School districts, county offices of education or an education program offered by a state agency, such as state schools for the blind, deaf and developmentally disabled and schools run by the state’s juvenile justice system, would be able to apply for the grant through the California Commission on Teacher Credentialing.
The California Teacher Credential Award Program would pay 5,000 teachers $5,000 a year for four years.
Workforce Development Grant Program
The governor also proposed The Workforce Development Grant Program to help districts recruit staff to provide counseling, speech therapy, mental and physical health services, clinical and rehabilitative services, social services and librarian media services. The program would provide $193 million in grants over four years.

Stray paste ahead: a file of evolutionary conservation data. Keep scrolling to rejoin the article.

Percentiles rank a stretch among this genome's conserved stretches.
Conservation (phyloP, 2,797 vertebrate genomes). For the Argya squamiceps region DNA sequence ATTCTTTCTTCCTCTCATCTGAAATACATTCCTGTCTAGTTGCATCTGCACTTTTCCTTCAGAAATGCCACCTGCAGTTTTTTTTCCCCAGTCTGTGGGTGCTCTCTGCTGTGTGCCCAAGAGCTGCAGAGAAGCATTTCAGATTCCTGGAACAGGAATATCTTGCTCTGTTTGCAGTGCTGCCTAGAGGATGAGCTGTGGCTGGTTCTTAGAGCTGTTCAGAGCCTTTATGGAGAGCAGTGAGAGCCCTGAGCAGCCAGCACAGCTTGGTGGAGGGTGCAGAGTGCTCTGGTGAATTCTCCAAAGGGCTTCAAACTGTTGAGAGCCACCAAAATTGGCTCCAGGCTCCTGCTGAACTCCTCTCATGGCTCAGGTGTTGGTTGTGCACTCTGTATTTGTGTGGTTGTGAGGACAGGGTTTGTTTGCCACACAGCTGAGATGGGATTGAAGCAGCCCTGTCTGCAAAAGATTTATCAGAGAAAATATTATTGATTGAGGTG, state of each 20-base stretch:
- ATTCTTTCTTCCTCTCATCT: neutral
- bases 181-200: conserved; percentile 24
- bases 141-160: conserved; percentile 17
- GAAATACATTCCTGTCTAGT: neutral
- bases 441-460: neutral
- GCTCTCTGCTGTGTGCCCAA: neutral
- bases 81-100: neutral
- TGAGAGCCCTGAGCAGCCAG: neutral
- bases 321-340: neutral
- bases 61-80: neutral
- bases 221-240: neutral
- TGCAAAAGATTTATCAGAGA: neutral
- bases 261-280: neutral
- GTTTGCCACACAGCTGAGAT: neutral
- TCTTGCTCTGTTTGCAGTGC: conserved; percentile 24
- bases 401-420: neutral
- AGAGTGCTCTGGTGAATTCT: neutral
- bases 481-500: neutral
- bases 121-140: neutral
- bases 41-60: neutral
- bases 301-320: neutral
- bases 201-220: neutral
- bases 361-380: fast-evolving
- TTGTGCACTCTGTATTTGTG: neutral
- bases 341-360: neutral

Initially, 100 school districts would receive $20 million in planning grants. The districts that show they are prepared to begin their program would be eligible for a share of $170 million in implementation grants, according to the trailer bill.
A county office of education would be selected to administer the funds and would be given nearly $3 million to do the work. It is expected to receive funding next January, according to the trailer bill.
Computer Science Supplementary Authorization Grant
The governor’s proposed budget also includes $15 million to establish the Computer Science Supplementary Authorization Grant, which is expected to help approximately 10,000 K-12 teachers earn a supplementary authorization on their credential to teach computer science over the next four years.
The funding proposal comes two years after the state passed its first-ever computer science standards and less than a year since the state approved the California Computer Science Strategic Implementation Plan, which includes strategies for schools and teachers to offer computer science courses from kindergarten to 12th grade.